New York – Hewlett-Packard rolled out a new all-in-one PC and a high-powered desktop tower today, in prepartion for CES next week.
The HPE Phoenix h9 desktop is the company’s first attempt at
creating a gaming PC-quality desktop that is not targeted specifically at
gamers. It is based on HP’s HPE Pavilion that is now on the market, but heavily
beefed up in overall strength and power.
“We don’t want it to look like a gaming PC, but to look nice
in a home. It is not targeted at the extreme gamer, but the prosumer who wants
to edit photos and videos, but at the end of the day might like to play a game
too,” said John Gleason, HP’s senior product marketing manager, consumer
The jet-black tower does a few physical features reminiscent
of a gaming computer. There is red LED light strips along the front, the side
panel has a clear portion allowing people to see the computer’s inner workings.
Included inside is another red LED installed in the fan to give the interior a
The computer will go on sale for $1,149 at HPShopping.com on Jan. 8 and
will be available at retail in April. The Phoenix will be configure-to-order.
Gleason said the engineering team was tasked with putting as
much power as possible into the basic HPE chassis. The smaller HPE desktop was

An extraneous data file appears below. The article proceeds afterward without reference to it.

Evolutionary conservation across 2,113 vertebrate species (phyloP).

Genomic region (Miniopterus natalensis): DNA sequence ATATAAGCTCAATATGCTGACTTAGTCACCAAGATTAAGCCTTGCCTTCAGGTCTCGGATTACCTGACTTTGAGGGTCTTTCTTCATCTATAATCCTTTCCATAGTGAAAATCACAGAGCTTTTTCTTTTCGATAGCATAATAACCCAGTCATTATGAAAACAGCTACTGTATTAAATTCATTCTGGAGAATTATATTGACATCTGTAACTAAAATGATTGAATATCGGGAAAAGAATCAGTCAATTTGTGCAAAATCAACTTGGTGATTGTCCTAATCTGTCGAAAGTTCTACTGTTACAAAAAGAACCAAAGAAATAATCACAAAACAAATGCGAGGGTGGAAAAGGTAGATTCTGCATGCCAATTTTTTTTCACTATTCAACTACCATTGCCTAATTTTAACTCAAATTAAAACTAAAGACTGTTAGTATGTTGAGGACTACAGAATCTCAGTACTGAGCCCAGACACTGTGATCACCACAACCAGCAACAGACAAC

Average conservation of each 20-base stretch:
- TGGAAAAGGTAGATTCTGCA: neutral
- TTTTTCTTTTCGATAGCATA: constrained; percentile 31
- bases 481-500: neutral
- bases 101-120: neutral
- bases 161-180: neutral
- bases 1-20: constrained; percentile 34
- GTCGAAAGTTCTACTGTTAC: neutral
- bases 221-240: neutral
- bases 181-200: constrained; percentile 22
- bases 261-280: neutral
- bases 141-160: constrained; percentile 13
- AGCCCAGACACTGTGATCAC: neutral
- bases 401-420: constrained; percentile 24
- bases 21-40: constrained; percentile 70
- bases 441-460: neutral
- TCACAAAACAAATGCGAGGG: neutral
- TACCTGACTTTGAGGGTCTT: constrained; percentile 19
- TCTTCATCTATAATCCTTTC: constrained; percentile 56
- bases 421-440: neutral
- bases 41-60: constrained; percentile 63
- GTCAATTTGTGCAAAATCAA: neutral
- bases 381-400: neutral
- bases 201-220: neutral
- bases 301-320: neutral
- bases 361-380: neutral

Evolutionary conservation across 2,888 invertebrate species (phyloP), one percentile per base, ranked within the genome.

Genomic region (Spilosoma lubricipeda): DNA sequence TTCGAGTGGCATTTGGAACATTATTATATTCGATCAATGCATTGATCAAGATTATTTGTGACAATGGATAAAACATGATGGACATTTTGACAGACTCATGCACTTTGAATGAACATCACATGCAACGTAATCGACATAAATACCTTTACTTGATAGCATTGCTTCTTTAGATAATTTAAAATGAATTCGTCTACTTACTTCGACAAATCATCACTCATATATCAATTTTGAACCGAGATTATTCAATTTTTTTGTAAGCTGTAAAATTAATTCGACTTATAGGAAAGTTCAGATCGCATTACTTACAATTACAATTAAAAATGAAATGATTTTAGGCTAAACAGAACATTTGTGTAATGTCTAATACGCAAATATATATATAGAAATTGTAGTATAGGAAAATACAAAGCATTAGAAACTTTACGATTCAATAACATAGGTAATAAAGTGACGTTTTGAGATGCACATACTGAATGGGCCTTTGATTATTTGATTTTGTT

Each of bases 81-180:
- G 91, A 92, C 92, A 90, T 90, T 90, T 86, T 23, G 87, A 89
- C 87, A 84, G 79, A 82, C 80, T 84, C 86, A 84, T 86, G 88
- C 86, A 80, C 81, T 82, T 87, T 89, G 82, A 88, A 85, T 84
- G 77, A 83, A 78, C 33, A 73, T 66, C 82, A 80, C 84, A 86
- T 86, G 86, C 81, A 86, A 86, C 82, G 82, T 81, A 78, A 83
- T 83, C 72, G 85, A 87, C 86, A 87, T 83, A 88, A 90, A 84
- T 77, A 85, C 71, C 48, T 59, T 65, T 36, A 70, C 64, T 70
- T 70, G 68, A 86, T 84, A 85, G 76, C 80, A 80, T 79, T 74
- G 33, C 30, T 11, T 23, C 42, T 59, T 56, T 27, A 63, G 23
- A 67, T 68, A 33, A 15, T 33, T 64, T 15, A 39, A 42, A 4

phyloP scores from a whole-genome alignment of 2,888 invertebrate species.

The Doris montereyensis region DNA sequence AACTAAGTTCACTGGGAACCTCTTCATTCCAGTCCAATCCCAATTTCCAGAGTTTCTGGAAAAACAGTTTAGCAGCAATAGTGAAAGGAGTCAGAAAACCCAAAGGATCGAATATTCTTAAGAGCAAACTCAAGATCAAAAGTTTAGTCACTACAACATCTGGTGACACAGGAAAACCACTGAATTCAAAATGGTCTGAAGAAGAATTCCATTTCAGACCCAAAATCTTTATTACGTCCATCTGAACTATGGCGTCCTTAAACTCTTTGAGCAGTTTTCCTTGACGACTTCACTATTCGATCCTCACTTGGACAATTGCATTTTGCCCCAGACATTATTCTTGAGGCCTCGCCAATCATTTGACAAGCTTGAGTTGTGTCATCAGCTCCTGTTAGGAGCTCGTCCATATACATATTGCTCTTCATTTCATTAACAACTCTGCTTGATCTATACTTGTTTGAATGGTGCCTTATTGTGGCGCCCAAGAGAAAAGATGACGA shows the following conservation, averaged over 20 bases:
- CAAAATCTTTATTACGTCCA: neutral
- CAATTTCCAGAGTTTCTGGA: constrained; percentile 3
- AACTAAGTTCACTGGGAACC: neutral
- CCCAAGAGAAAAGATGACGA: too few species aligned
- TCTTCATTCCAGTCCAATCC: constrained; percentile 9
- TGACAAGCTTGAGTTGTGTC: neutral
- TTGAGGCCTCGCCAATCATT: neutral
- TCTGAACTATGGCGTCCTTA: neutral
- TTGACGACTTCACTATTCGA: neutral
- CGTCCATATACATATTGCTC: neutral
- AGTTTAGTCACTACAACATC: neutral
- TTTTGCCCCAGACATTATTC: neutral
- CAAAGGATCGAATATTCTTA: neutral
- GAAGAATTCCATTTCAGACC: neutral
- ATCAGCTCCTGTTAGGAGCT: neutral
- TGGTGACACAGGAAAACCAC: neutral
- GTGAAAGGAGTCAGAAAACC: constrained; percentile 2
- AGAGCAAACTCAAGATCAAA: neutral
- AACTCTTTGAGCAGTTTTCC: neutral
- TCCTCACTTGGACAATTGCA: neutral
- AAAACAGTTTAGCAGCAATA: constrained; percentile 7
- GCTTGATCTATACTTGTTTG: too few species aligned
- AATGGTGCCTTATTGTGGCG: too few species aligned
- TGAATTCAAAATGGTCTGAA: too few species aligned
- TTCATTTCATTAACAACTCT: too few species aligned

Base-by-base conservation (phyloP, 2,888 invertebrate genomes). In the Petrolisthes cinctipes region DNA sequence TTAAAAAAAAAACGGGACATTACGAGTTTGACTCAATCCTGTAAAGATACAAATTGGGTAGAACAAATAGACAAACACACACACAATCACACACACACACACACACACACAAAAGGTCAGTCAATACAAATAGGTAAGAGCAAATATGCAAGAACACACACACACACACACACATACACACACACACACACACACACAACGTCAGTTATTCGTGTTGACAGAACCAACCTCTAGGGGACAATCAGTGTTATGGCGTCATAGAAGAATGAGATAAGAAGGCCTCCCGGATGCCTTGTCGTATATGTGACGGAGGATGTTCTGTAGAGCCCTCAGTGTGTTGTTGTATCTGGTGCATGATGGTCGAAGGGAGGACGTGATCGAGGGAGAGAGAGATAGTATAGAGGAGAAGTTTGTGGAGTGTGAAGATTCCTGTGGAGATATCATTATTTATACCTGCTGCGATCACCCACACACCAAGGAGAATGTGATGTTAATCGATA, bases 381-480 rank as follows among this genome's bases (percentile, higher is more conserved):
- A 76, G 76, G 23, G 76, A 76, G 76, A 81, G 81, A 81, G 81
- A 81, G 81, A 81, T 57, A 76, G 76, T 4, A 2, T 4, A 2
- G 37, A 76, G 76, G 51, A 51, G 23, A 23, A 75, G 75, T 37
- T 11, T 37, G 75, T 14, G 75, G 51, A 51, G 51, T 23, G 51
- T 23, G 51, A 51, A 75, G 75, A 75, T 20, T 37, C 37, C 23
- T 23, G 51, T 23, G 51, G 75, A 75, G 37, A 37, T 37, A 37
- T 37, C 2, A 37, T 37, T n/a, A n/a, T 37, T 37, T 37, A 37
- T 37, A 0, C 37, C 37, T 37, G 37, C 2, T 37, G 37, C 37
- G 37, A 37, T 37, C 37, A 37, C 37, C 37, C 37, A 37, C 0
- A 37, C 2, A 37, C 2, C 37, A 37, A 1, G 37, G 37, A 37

chosen because this size has proven more popular with consumers, he added.
The Phoenix will have multiple multi-core processor options,
can take up to 16GB of DDR3 memory, has three internal hard drive bay slots,
the ability to handle multiple solid state drives, high-end graphic cards are
optional and has a 600-watt power unit. It comes standard with the Beats audio
There are eight USB 2.0 ports, four on the front panel and
four on the rear, and two USB 3.0 ports.
Also optional for the basic units, but standard on the
higher-powered configurations is a liquid cooling system. Gleason said this is
the first time HP is offering this in its Pavilion line. However, the cooling
system is the same one used in the company’s workstation products so it has
been well-tested, he said.
Despite the consumer trend that favors notebooks and tablet
PCs, Gleason said the desktop market is still quite viable.
“Towers are still very relevant in the industry. The
prosumer tends to gravitate towards them,” he said.
The latest all-in-one offering is the part of HP’s Omni
line, first introduced last September.
This model adds a 27-inch screen option to the line, which
previously topped out at 22 inches. Unlike some of the other models in the Omni
line, the 27-inch version is not a touchscreen, Gleason said. This feature was
dropped in order to hit its $1,049 price point. It will ship on Jan. 8 for $1,199.
The screen is adjustable and can tilt up to 25 degrees and
the glass reaches all the way to the edge.
This model is HP’s first non-touchscreen to incorporate the
company’s Magic Canvas software that enables the desktop to expand
horizontally. Essentially allowing the user to scroll to the left or right and
add as many items as needed to the desktop.
It will be offered with a selection of mutli-core processor
choices staring with an Intel Core i5 and advanced HD graphics and 1TB of
storage. Also standard is Beats audio and a DVD drive.
Optional features include a TV tuner, Blu-ray drive and a